While Phantom Thread is an intensely personal film, chronicling the dynamic relationships of Reynolds, Alma, and Cyril Woodcock, Anderson ensures that any scene with extras shows said extras with some ulterior action or motive. In taking this cue from Demme, Anderson creates an entirely new multi-dimensional world with Phantom Thread. A world alive with people of all shapes and walks of life, not merely a sandbox for our central characters to roam in. For a film which deals with wealth, opulence, and luxury, such a grounding in reality is crucial. It allows the viewer to engage with the piece in a manner not possible while residing strictly in the realms of fantasy.

Another aspect of Deme’s film-making that is imprinted in Phantom Thread (and Anderson’s filmography in general) is Demme’s choice in shot angles and framing. Demme loved to experiment with what he called the “subjective camera”, and expand upon “the little snippets you see in Hitchcock and Sam Fuller”. In most cases, Demme represented this via extreme closeups directly in front of a character’s face. Demme fully admits to not inventing this type of shot, but he did take it further than almost anyone else (except Yasujirō Ozu). In some film circles, the shorthand term for this type of shot is “the Demme closeup”. And indeed, both Demme and Anderson make heavy use of these extreme closeups, which have a tendency to make characters appear to pierce the fourth wall and make eye contact with the viewer. This angle has appeared throughout both of the directors’ filmography, shown below from Demme’s Swimming to Cambodia (1987), The Silence of the Lambs (1991), Philadelphia (1993), and Beloved (1998); and Anderson’s Inherent Vice (2014) and Phantom Thread (2017):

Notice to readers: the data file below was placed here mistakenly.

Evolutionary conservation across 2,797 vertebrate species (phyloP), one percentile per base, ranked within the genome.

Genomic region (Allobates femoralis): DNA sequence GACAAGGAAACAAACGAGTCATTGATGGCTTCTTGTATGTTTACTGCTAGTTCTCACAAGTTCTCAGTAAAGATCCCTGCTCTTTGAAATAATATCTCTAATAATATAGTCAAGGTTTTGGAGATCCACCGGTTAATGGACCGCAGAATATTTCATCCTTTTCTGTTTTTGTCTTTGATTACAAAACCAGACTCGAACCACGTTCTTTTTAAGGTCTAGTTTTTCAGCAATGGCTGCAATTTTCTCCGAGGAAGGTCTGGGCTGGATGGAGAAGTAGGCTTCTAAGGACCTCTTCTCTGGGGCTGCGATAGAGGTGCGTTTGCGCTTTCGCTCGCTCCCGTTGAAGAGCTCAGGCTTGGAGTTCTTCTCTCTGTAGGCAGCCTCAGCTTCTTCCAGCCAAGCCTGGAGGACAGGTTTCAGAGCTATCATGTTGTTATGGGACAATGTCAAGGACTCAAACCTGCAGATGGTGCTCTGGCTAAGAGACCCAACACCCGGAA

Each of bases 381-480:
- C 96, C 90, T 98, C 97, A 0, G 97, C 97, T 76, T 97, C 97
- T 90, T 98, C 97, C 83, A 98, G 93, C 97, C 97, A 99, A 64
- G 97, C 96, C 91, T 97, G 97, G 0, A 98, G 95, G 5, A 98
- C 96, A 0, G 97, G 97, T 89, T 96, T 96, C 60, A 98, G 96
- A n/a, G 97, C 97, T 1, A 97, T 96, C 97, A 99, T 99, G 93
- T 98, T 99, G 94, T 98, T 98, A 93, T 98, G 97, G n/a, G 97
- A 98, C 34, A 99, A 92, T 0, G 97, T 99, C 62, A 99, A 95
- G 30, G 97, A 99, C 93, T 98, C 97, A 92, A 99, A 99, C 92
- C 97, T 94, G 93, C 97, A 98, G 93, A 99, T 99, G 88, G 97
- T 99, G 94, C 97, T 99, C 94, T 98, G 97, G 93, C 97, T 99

While this is a solid starting point, there’s even more to be found be delving into Demme’s idea of the “subjective camera”, and how it relates to Phantom Thread.

Take, for example, Demme’s Swimming To Cambodia. It is, ostensibly, nothing more than a recording of Spalding Gray’s on-stage monologue of the same name. But Demme’s choice of when to use the subjective camera is of note. One such example comes when Gray is imitating his girlfriend yelling at a neighbor (below). Demme places the viewer in the yellee’s shoes, to punctuate the intensity of moment: